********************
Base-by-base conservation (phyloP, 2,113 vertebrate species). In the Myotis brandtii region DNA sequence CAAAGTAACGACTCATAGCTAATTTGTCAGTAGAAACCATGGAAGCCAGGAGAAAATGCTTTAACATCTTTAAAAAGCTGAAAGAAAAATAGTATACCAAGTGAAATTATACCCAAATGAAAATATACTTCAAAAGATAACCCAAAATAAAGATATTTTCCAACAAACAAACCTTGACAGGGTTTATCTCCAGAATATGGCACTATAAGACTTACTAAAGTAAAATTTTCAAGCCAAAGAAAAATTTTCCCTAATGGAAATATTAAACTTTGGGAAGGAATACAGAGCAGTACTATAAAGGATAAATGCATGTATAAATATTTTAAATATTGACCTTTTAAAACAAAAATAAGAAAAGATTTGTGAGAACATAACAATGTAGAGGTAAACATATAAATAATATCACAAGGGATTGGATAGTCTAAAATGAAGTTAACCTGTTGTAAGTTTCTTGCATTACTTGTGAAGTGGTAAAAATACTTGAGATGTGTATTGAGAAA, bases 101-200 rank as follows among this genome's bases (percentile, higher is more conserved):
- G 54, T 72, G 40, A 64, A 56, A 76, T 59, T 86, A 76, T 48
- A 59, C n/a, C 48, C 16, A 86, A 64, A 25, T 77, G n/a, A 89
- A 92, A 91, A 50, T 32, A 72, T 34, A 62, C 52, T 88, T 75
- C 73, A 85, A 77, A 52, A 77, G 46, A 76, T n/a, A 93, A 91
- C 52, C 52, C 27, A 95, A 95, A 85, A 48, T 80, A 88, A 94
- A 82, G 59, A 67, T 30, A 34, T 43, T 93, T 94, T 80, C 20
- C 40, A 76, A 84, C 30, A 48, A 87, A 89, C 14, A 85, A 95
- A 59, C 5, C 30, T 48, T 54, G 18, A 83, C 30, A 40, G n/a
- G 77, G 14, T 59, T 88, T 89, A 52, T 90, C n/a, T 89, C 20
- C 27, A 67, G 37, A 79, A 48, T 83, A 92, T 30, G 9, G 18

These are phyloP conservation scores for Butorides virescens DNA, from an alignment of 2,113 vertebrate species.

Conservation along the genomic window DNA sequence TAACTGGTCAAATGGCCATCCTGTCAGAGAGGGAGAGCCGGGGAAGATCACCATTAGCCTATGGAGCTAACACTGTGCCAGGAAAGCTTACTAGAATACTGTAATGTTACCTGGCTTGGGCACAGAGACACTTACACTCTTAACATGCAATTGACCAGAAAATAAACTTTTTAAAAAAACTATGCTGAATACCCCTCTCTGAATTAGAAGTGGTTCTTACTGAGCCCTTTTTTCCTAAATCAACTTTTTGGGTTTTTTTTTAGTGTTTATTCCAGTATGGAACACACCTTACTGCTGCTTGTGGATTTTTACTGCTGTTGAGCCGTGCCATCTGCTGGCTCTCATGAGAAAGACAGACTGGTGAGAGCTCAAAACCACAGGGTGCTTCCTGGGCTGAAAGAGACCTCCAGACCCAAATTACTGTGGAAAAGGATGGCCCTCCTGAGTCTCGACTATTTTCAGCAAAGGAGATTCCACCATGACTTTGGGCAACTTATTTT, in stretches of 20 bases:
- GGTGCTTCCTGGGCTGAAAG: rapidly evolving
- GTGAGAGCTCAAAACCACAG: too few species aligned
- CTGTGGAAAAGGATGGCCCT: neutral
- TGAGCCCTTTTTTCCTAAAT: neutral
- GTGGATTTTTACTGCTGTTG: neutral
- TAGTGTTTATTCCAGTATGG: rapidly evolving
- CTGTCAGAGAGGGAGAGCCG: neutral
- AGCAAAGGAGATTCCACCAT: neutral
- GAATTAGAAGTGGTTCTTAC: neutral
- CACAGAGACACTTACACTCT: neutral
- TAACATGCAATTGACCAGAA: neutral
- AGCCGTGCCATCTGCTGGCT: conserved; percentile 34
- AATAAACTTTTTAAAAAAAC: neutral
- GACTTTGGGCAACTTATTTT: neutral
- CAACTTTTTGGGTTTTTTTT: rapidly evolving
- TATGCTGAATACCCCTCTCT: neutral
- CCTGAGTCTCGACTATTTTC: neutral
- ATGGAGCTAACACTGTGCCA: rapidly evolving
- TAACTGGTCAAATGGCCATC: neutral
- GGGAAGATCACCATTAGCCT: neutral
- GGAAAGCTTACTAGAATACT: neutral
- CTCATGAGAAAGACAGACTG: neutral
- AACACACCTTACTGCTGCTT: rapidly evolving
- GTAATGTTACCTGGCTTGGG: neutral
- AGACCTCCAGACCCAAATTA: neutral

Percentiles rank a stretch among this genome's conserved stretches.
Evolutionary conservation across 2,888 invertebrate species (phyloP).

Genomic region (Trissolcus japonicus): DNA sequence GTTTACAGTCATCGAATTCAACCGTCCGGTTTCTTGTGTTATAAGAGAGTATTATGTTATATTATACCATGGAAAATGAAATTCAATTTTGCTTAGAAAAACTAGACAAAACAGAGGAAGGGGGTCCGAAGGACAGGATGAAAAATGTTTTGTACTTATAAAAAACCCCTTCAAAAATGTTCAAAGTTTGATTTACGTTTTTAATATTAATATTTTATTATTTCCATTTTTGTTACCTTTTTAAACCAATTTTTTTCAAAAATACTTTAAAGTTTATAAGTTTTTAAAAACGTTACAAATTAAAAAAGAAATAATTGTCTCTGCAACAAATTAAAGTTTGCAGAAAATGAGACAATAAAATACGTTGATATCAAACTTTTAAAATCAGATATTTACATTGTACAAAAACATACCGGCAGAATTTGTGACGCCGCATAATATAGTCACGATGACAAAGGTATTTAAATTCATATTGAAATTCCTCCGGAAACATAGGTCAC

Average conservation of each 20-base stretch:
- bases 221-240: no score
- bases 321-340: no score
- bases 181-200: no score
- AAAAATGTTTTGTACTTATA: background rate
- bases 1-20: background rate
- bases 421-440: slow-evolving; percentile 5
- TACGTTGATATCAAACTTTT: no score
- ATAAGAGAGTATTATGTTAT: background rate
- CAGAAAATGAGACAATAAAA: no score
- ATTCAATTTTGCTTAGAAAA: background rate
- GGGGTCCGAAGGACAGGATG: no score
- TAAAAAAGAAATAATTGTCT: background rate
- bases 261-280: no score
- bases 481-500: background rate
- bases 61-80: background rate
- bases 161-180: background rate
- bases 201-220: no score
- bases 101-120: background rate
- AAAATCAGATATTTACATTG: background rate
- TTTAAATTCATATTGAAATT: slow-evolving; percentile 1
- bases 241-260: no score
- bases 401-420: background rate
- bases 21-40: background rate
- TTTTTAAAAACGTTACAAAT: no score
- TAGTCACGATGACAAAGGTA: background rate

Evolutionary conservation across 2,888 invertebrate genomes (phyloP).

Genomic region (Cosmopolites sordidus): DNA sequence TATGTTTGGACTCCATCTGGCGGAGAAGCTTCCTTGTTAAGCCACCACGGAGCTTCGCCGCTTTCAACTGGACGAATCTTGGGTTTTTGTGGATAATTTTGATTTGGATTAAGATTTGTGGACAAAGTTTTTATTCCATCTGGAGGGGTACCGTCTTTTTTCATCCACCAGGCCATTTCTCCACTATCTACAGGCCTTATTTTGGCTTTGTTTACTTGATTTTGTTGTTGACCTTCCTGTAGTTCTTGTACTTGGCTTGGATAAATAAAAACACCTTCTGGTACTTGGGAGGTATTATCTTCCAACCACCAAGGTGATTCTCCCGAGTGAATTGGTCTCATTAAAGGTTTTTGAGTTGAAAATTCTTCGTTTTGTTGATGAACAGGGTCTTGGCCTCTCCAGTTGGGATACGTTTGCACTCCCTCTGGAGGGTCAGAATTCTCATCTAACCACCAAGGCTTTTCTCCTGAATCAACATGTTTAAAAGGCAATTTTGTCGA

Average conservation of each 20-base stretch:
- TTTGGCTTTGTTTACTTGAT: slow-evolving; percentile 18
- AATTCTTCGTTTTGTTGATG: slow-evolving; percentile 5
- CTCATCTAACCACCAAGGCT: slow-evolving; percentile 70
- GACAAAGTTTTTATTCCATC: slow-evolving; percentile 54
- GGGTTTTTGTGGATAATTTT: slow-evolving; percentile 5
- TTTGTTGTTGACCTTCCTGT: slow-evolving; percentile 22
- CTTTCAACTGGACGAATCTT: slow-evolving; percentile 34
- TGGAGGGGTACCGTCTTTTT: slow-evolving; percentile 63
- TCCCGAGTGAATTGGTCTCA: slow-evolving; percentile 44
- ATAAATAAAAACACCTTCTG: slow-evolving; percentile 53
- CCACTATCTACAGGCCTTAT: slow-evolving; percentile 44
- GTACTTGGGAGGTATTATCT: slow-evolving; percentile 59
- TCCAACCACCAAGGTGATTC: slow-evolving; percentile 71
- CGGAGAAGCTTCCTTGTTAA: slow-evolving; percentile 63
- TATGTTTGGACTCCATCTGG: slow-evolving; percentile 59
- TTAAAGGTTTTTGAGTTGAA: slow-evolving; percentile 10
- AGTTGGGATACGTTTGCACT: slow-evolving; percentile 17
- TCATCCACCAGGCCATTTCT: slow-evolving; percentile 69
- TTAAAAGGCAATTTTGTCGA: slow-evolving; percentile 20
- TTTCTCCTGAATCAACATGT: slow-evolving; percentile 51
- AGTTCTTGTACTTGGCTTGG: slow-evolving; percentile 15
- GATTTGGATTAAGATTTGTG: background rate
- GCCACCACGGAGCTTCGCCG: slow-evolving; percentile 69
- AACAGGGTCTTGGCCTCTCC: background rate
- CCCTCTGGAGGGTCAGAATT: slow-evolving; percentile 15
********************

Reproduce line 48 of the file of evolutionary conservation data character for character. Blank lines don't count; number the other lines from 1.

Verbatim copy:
- bases 421-440: slow-evolving; percentile 5